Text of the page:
Sound Impressions

By Mark Reynolds, Andrew Berenson, and Fen Hsiao
Arizona Daily Wildcat
January 18, 1996

Gouramie Records

Ah, the joys of going back to school: a freshly sharpened pencil at the ready, the inky smell of a just opened notebook, and, most importantly, the first free CD of the semester.

Fortunately, this gift happens to be Glare from Tucson's own Shovel, a band I've enjoyed live on occasion while satisfying my need for adult beverages at various local taverns.

If you like your Rock and Roll airtight, and with lots of jangle, then Shovel is for you. Glare is 13 songs of straight ahead rock that features interesting guitar breaks and solid musicianship all around. Oh yeah, Shovel can actually sing, quite a rarity these days in the area of alternative rock. I took a personal liking to the melodies on "Uninvited" and "The Biggest Lie."

On a purely personal note, I must report a phenomena that occurred during the ninth track, "Towels & Glasses" During the chorus of the song, my cat Bubba killed and ate two cockroaches. If you can, buy this album and conduct this experiment with your dom esticated animal. Science needs you. By the way, Bubba is also an excellent mouser.

Find out more about Shovel by dialing -M.R.

Punk Rock JukeBox
Blackout Records/Cherrydisc Records

Old School to New School.

This is the best way I can describe this compilation of 70s and early 80s punk songs done by many of today's up and coming bands. From NYC to LA, Punk Rock Jukebox shows punk and hardcore bands paying homage to their favorite bands and doing it in a style that is truly their own.

After listening to this compilation once, I thought it was just an average compilation, but after a few listens I have to admit it grew on me. Most of these songs are intense and there are many great singalongs that will have you dancing in the streets f or days.

Out of these 23 songs, three-fourths of them are classics but there are a few that really stand out. These include No Brain (featuring Lars and Tim from Rancid as guest vocalists as well as drum tracks from Marky Ramone) playing the Ramones classic "I'm A gainst It"; 88 Fingers Louie, who admit they are treading on sacred ground by covering Minor Threat's "I Don't Wanna Hear It"; Deadguy, who play a sick version of Black Flag's "Police Story"; and hardcore veterans Leeway who blast out "Civilization Dying" by the Zero Boys. Besides these great songs, there are about ten other songs that make for a real exciting compilation.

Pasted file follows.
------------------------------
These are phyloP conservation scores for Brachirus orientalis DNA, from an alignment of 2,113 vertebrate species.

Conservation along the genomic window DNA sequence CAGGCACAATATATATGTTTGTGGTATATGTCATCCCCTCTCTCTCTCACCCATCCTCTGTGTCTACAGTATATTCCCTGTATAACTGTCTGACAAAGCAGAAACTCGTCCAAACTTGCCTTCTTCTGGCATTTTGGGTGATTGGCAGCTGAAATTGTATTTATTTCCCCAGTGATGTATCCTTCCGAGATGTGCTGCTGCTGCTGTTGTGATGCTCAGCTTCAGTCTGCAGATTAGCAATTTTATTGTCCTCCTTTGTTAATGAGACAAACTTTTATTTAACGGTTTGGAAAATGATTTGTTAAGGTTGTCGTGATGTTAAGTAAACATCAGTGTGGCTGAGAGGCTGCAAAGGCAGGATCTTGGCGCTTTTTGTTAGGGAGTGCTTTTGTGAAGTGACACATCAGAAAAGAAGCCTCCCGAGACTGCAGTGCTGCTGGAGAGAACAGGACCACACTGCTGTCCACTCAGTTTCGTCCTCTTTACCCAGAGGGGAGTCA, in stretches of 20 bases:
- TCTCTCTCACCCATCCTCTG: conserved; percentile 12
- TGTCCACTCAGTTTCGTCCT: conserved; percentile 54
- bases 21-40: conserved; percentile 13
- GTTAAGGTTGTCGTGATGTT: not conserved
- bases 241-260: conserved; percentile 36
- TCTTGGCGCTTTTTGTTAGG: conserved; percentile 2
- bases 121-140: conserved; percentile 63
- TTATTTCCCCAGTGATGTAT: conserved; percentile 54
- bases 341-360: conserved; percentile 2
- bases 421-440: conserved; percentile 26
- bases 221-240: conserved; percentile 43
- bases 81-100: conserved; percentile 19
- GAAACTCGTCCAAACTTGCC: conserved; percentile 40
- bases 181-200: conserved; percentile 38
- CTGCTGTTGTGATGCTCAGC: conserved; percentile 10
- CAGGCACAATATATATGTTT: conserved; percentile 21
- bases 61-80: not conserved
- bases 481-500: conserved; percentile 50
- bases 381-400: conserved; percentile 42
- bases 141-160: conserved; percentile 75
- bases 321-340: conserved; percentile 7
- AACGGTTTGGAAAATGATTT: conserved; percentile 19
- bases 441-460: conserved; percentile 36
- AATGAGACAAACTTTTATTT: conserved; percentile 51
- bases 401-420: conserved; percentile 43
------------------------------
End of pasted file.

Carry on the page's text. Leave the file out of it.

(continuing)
Another thing I liked about this compilation was that when these songs were new, I was just growing up, so it was kind of hard for me to get into punk back then, and I think it is great that bands I listen to now cover songs that remind them of their yout h. As cheesy as it may sound, that's just the way I feel, so deal with it!

As well as being influences for these bands, old punk and hardcore songs were just a way of life back then. Besides being great anthems, these songs were about friendship and unity, something that is treasured in the punk and hardcore communities across t he country. So by covering these songs, they were covering something that had a great impact in their life, and songs that stood for something.

So just buy this compilation if you are a fan of any kind of punk rock, or just rock and roll in general for you owe it to yourself as well as your generation. For we don't want to be known as a generation of slackers now do we? Live life, make an impact! -A.B.

Tight Fits
"Full Frontal Attack" single

Ewww! What a gross single!

Please don't be tricked into buying this 7", adorned with a tempting Trashwomen cover.

I assume this single, which is bad, is a joke since the Tight Fits include two members of the now defunct Rip Offs, who are good. However, these two songs, "Full Frontal Attack" and "Bulldozer", would be considered awful by any standards, making it a very expensive joke. Although the lyrics are mildly amusing, ("Girl/I'm back/Get ready for a full front-al attack"), I could not be diverted from the awful '80s heavy metal music that went along with them. Jason White's melodramatic vocals sound like he's at tempting some sort of rock 'n' roll opera, and when my boyfriend walked into the room, he asked why I was listening to the Dead Kennedys.-F.H.